Often chilly relations between some Bloomington aldermen and Mayor Tari Renner became even worse at Monday's council meeting.
Five aldermen last week asked to remove discussion about a Welcoming City ordinance from the meeting agenda. Those aldermen were Kim Bray, Karen Schmidt, Joni Painter, David Sage and Mboka Mwilambwe.
Schmidt spoke emotionally about what she said people told her Renner said about those five aldermen.
“So, mayor, I have to say to you that it was with enormous dismay that I heard that you said to a social justice conference at ISU that the five of us were laughing about this and ‘popping champagne,’ because there is nothing further from the truth,” Schmidt said tearfully.
Watch Schmidt's remarks:
Schmidt said she heard of the incident through several people. Renner said he doesn't remember saying it. Sage said the mayor needs to remember what he does and doesn’t say.
Schmidt said she wants the Town of Normal and other nongovernmental coalitions like Not In Our Town in the dialogue over a Welcoming City measure, which would limit the level of cooperation between Bloomington Police and federal immigration authorities. Schmidt said the five aldermen weren't saying no to the ordinance; they were saying they needed more time for discussion.
Appearing Tuesday on GLT's Sound Ideas, Renner didn't deny that he made the comment but said it's difficult to respond to secondhand versions of his remarks.
"Karen Schmidt is not upset because of something I said on a Friday afternoon that somebody says that I said and maybe twisted it and changed it by Monday," Renner said. "I think what she’s upset most about is the fact that before that, last week, she caught a lot of flak from some of her previous supporters on the Welcoming City ordinance that in the past she had said she was for, and now at least appeared to say we don’t even want a conversation."
An Illinois State University spokesperson said Wednesday that Friday's conference session featuring Renner was not recorded.
Meanwhile, there were sharp words at the end of the meeting between Renner and Painter over who decides what is on the agenda. They argued over who can and cannot control agenda items.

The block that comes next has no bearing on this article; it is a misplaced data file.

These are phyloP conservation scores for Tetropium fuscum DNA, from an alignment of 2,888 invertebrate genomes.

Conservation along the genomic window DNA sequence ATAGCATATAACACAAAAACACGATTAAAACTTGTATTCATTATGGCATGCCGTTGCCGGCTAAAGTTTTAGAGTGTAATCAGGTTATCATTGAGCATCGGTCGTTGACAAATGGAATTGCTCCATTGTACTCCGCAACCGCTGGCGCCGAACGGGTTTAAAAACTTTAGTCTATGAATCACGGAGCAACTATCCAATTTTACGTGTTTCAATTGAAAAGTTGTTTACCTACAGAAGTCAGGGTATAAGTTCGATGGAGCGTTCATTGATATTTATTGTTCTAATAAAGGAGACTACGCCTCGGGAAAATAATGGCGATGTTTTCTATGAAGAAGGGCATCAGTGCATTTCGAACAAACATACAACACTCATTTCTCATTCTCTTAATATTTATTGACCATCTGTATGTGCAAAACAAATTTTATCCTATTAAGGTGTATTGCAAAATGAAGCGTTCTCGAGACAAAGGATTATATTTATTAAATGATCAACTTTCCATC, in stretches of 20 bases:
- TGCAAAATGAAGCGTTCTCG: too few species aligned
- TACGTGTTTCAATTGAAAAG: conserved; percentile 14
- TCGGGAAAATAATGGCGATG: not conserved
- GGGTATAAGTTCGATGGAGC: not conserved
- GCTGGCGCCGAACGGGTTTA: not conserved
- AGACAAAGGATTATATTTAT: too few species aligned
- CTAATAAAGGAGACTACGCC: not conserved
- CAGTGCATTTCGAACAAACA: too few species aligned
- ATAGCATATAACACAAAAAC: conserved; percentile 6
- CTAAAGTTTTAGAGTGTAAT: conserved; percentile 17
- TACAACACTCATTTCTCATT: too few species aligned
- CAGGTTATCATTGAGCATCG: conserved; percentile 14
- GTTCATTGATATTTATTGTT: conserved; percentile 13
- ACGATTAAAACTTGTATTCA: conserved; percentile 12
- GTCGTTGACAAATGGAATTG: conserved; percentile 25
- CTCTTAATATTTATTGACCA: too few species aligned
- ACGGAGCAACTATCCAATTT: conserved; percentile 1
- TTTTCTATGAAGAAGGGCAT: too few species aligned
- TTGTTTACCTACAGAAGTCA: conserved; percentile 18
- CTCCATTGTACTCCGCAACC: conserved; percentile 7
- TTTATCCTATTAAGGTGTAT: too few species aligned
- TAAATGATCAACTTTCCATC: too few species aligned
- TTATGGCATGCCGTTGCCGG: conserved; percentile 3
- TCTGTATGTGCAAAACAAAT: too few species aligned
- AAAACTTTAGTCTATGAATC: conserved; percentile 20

Painter said the mayor is dragging aldermen through the mud and makes them out to be a problem for him making progress.
Renner on Tuesday downplayed his role in creating the tension at Monday's meeting.
"Most of the tension last night was because of the blowback that the council got last week (on the Welcoming City ordinance)," Renner told GLT. "I was a convenient whipping boy because I'm also the one who's been most actively pursuing a Welcoming City ordinance."
Renner said "obviously these are relationships that need to be repaired." He said he didn't like how aldermen approached city staff directly to get the Welcoming City ordinance removed from the agenda.
“I don’t have hidden agendas," Renner said. "You know where I’m coming from. I’m pushing for the things I think are right for the City of Bloomington. I’m not going anywhere.”
Alderman Amelia Buragas said it’s ironic that the topic of a heated discussion was taken off the agenda in order to further discussion.
"I think it's unfortunate that there's some division in council right now. I hope everyone remembers it comes from a place of a desire to be the most effective council possible, and that any one moment in time does not give us a complete picture in how council works together," Buragas said.
Dozens of people from the Keep Families Together Coalition turned out for Monday's meeting. One of the coalition's leaders, Don Carlson of the Illinois People's Action, addressed aldermen and raised concerns about newly disclosed emails showing a close working relationship between U.S. Immigration and Customs Enforcement (ICE) and Bloomington Police. Police Chief Brendan Heffner downplayed any interactions between his officers and ICE officials at the Bloomington council meeting at the BCPA in December.
Read the full statement from the Keep Families Together Coalition.
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